diphtherial


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diph·the·ri·a

 (dĭf-thîr′ē-ə, dĭp-)
n.
An acute infectious disease caused by the bacterium Corynebacterium diphtheriae, which infects mucous membranes of the throat, causing formation of a thick layer called the false membrane that can obstruct breathing, and producing a potent toxin that enters the bloodstream and causes systemic effects that include damage to the heart and nervous system.

[New Latin diphthēria, from French diphthérie, from Greek diphtherā, piece of hide, leather; see letter.]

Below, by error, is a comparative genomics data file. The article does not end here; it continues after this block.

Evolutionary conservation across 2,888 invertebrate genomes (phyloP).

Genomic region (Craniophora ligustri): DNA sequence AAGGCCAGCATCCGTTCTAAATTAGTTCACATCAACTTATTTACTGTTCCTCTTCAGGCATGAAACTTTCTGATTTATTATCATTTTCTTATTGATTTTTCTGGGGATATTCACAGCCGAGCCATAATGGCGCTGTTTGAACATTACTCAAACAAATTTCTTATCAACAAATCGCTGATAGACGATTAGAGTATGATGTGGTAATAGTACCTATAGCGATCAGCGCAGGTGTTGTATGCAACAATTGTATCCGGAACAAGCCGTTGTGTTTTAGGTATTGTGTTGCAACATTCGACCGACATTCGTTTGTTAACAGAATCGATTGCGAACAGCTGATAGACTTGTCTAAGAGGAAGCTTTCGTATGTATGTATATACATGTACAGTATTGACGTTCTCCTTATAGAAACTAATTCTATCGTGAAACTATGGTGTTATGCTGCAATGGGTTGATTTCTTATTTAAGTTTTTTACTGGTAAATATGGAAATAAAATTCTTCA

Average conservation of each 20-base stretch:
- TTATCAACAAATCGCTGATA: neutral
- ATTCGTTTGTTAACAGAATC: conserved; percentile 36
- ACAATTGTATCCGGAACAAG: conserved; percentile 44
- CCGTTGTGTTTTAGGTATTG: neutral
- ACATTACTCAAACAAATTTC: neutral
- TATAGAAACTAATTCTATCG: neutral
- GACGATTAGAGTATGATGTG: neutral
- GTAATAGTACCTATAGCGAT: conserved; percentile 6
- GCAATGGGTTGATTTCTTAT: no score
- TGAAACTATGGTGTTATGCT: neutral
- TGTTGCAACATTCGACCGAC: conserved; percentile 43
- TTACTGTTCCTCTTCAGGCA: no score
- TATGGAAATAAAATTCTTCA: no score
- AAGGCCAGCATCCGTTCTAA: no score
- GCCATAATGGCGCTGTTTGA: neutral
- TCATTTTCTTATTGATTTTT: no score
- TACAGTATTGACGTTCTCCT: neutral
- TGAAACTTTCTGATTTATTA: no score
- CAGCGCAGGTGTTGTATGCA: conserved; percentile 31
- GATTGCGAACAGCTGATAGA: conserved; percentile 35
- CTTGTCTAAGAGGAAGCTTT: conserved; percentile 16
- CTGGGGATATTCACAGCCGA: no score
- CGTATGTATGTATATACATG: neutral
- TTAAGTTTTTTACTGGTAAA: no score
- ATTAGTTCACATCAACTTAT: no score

diph′the·rit′ic (-thə-rĭt′ĭk), diph·ther′ic (-thĕr′ĭk), diph·the′ri·al adj.
References in periodicals archive ?
ENT Dr Iqbal said that special vaccine named ADS, anti diphtherial serum and anti toxim were needed which can protect the affected children.
Non diphtherial corynebacteria, originally thought to be mainly contaminants, have increasingly over the past 2 decades and have been recognized as pathogenic.
Diphtherial paralysis: an analysis of 2,292 cases of diphtheria in adults, which included 174 cases of polyneuritis.
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